A fair distribution of wealth and income and power ought to be an  explicit goal of government. the debate ought to be about what’s fair and how to achieve it. But we haven’t had that kind or debate and ferment in this country for fifty years”.

Based on Fred’s view and I think most of us who read this blog, the Obama administration and the Democrat’s in Congress this session have taken some monumental steps in the direction that Fred urged almost 40 years ago and have begun to dismantle the citadel of wealth and privilege built by the Republican Party since 1980. If the Democrats are able to retain control of Congress in the 2010 elections, perhaps the most significant steps towards economic democracy and fair distribution in almost 80 years can be preserved.

And what are some of these steps?

* The reduction of taxes on the middle class.
* The breaking of the arbitrary and virtually absolute control by private insurance companies on the health care of ordinary Americans.
* The planned elimination of the tax cut for the wealthy.
* The emphasis on investment in jobs on the assembly line, small businesses and the ordinary worker and not in jobs on Wall Street or in corporate boardrooms.

These all represent a shift in the approach towards the distribution of income and wealth in the United States from that foisted on a gullible and unsuspecting America under the guise of regulatory reform and tax cuts justified by the pseudo-economic theories represented in the ever laughable Laffer curve.

If the Democrats lose control of Congress in 2010 these gains will be in jeopardy. No Democrat, even one as unpalatable as Ben Nelson is worth the loss of a Democratic majority in Congress in 2010. As I pointed out in my response to a comment to my previous diary, “In the matter of the preservation of liberty, despair is not an option.”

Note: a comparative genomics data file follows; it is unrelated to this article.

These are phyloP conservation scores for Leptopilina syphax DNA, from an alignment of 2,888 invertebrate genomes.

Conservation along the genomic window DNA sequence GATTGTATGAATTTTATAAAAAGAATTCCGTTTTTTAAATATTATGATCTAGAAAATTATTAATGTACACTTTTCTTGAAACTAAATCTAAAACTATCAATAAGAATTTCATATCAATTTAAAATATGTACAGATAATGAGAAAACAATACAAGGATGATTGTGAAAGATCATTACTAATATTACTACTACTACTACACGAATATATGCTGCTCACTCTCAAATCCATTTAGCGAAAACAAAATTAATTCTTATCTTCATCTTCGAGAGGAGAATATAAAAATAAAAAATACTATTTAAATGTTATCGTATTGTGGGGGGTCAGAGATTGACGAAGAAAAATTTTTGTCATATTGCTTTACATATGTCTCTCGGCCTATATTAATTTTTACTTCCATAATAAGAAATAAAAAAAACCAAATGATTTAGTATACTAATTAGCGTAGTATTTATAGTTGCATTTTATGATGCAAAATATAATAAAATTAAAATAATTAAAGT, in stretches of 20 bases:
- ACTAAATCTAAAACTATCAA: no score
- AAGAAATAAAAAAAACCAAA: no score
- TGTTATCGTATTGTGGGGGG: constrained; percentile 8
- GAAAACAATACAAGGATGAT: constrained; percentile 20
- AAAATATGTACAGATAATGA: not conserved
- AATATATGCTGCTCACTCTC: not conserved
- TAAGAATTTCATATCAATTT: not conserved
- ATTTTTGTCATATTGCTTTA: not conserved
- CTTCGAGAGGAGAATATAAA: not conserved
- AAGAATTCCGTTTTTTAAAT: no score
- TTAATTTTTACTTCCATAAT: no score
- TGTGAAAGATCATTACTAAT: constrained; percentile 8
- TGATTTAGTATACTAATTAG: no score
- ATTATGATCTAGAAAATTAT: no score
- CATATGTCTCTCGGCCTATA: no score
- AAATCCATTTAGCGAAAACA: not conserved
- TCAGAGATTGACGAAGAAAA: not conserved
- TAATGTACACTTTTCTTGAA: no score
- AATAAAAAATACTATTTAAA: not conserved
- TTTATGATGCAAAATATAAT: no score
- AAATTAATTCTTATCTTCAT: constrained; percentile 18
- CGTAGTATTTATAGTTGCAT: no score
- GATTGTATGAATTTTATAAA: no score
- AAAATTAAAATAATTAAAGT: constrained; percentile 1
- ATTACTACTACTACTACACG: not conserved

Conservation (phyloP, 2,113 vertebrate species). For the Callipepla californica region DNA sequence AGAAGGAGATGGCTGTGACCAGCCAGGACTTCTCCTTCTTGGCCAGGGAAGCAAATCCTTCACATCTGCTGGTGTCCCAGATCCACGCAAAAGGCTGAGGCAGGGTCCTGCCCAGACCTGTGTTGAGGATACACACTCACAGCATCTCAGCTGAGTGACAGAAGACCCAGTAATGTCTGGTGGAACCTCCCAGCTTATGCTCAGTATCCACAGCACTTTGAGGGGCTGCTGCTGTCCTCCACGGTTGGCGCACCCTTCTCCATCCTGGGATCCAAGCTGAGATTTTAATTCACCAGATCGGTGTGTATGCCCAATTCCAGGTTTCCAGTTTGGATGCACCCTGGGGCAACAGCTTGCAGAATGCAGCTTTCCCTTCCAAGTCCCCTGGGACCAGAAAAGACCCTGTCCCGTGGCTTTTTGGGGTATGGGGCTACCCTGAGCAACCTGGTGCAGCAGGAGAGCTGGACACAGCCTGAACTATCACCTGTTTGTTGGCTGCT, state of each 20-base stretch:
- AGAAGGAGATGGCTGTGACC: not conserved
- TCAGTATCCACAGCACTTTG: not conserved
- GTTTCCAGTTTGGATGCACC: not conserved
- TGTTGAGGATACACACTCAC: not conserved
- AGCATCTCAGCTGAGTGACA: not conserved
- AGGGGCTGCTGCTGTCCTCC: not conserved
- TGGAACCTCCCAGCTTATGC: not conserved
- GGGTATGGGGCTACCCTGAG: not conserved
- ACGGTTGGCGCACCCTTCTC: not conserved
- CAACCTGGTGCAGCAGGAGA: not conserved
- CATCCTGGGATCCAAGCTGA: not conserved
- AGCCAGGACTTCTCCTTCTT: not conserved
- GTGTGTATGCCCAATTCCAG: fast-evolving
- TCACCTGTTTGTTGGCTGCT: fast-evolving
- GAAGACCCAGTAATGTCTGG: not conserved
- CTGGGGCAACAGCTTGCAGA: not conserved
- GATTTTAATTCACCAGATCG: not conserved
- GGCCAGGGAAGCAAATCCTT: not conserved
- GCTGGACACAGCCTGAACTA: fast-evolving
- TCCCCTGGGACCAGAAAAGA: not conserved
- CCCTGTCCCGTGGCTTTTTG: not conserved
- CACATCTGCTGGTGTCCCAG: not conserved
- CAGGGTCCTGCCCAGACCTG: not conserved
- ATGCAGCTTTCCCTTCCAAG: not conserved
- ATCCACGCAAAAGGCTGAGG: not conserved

It is not enough to demand that the rich be taken off welfare, although they certainly have been on it since 1980, only that they should pay their fair share. The essential economic and social problem in our country is that the profits of all too many of the large corporations in the country come not from market forces and competition but from the pockets of the ordinary citizens provided through tax loopholes and subsidies. Fred Harris felt that this should not be the case and I expect that most Americans agree.

It is truly a sad comment on the ability of American finance and industry to compete in the global market when Goldman Sachs accused of criminal manipulation of the nations economic health responds by increasing its lobbying budget.

Appeals to American exceptionalism by the right to justify inaction fail because exceptionalism is the right of those willing to fight for it.

As Fred Harris said:

“It is no good saying poor people in America are better off than poor people in Belgium, or that working people in America are better off than working people in Spain, or that black people in America are better off than black people in Tanzania”.

We should note that 40 years of Republican domination of the distribution of income and wealth in this country has made the examples inapt. The poor and the working people in the United States may not be better off any more than those in Belgium or Spain and as far as Tanzania is concerned one needs to take a close look at some of our urban ghettos before venturing a conclusion.

“Poor people and working people in America are not Belgians, or Spaniards, or Tanzanians. They are Americans. It was the American social contract to which they agreed. And they have a right to judge their lives and their hopes by American standards”.


(Adapted from a diary by the author first printed in Daily Kos, April 30, 2010)

Note: As I republish this in 2018, as we know the Republican Party took over Congress in 2010 and the Presidency in 2016. Whatever advances in human dignity and economic justice that had been made since 1976 have been diminished or lost since the Republicans have taken over all three branches of the Federal Government.